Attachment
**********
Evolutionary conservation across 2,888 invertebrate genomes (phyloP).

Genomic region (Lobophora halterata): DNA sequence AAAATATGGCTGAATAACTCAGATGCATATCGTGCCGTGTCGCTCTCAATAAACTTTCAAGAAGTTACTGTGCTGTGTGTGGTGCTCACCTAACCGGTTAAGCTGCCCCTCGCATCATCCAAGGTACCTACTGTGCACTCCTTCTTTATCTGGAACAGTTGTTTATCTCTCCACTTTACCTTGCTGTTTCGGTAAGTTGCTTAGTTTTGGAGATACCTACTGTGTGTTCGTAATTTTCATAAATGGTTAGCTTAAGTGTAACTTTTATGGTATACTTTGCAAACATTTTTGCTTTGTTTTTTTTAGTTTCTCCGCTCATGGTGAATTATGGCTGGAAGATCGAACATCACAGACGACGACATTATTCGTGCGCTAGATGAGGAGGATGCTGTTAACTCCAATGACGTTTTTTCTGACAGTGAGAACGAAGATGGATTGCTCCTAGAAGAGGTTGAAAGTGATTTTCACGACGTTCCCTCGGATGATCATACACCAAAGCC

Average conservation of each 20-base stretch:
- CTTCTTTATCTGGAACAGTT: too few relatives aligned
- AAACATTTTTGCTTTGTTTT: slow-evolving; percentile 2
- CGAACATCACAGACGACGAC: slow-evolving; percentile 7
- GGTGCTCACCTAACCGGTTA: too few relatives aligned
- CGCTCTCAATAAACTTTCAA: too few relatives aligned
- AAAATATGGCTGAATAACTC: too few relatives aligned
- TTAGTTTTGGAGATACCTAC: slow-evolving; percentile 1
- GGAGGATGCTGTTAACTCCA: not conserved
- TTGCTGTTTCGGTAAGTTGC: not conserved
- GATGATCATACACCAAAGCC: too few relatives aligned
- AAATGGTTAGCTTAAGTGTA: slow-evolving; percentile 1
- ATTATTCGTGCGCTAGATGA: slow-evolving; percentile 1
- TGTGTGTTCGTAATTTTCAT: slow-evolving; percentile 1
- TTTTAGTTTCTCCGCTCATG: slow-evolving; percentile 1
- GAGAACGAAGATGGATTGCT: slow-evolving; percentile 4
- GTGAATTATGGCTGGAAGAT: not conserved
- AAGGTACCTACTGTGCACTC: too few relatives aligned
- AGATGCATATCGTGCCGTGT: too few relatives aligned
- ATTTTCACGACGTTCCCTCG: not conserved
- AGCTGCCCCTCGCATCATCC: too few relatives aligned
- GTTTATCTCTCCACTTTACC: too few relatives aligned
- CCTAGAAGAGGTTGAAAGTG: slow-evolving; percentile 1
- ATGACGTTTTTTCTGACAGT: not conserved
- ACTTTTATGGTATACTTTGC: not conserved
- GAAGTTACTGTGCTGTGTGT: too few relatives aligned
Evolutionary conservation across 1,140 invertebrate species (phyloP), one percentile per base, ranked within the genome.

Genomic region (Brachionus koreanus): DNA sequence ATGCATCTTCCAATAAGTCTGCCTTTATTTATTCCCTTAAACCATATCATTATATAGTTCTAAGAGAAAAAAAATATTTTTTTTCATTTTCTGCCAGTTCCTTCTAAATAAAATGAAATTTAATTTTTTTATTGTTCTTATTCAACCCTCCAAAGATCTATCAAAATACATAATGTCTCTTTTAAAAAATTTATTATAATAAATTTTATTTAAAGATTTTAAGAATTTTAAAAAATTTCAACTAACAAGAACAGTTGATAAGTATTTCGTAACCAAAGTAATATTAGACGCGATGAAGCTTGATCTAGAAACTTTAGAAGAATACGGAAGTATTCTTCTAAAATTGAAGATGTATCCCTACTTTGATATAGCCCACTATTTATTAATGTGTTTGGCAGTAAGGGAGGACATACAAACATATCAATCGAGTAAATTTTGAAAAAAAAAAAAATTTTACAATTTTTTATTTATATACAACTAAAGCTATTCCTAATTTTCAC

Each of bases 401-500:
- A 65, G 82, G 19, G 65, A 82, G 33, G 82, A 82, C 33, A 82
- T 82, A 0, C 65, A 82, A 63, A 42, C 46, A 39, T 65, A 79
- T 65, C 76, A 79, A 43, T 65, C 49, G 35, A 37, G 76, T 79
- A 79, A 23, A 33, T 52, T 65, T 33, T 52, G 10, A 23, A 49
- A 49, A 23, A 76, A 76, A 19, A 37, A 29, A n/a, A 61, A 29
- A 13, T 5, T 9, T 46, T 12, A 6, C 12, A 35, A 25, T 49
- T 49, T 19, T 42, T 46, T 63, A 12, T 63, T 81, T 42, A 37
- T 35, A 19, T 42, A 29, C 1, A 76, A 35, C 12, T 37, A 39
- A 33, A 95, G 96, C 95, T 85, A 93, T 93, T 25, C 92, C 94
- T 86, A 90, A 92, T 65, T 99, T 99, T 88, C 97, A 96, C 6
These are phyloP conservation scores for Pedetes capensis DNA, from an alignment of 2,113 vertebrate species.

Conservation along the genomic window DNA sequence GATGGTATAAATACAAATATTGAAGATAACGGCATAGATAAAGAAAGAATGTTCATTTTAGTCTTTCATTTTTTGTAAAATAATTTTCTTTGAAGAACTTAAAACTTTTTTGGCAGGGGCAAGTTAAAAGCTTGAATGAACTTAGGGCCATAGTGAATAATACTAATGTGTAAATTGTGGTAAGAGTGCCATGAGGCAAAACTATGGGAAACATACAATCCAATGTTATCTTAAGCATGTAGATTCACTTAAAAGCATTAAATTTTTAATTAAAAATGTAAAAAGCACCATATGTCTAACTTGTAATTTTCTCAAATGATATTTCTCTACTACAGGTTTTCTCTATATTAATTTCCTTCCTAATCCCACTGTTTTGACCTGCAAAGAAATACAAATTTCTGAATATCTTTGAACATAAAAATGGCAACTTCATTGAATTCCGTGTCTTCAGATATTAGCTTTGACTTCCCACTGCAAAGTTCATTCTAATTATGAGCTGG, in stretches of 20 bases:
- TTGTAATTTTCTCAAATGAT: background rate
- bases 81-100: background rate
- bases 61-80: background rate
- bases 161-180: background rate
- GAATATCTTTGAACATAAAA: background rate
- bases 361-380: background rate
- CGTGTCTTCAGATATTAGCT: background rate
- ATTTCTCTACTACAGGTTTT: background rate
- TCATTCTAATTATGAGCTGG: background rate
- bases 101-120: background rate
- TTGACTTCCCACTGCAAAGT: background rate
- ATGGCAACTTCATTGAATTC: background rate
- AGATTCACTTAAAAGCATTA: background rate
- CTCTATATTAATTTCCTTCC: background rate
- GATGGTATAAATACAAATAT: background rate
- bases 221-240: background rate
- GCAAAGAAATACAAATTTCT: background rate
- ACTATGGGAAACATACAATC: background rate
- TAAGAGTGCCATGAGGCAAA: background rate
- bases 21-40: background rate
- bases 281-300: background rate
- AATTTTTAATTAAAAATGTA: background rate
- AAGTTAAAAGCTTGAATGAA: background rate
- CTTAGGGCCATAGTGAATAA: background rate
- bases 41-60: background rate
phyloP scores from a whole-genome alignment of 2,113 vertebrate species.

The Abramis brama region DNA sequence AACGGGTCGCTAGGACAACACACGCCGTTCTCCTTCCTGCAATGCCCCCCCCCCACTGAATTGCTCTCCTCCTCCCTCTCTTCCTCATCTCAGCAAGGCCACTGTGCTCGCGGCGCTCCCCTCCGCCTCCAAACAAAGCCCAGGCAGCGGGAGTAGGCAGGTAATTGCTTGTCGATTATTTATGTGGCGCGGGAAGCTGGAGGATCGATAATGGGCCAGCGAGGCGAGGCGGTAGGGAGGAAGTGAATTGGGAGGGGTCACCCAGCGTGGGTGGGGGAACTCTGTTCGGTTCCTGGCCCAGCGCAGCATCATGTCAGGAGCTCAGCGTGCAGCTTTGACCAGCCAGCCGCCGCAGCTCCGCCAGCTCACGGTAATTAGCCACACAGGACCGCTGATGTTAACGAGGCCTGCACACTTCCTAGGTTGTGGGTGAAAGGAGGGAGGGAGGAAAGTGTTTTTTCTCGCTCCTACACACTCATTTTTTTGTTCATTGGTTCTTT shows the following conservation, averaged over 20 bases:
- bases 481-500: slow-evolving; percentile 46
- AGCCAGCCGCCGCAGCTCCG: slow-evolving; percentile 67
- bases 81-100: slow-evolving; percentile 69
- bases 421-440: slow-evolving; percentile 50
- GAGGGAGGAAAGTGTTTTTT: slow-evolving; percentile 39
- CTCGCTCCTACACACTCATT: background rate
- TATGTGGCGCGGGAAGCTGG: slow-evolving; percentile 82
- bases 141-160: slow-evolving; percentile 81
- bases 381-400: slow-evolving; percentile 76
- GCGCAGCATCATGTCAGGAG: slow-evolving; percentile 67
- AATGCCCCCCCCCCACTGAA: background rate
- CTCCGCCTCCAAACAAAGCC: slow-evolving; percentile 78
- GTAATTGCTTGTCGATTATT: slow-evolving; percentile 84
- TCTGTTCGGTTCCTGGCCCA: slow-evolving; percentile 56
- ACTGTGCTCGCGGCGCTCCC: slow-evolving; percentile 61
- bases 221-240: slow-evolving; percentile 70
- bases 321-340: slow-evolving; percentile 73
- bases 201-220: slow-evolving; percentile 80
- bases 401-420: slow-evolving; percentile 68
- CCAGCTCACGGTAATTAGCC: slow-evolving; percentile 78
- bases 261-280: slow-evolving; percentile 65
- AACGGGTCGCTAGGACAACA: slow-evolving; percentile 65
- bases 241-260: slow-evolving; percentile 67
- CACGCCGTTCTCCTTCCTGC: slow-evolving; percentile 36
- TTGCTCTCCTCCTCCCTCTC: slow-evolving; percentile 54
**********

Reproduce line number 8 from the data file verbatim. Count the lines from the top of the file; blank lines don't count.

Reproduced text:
- CGCTCTCAATAAACTTTCAA: too few relatives aligned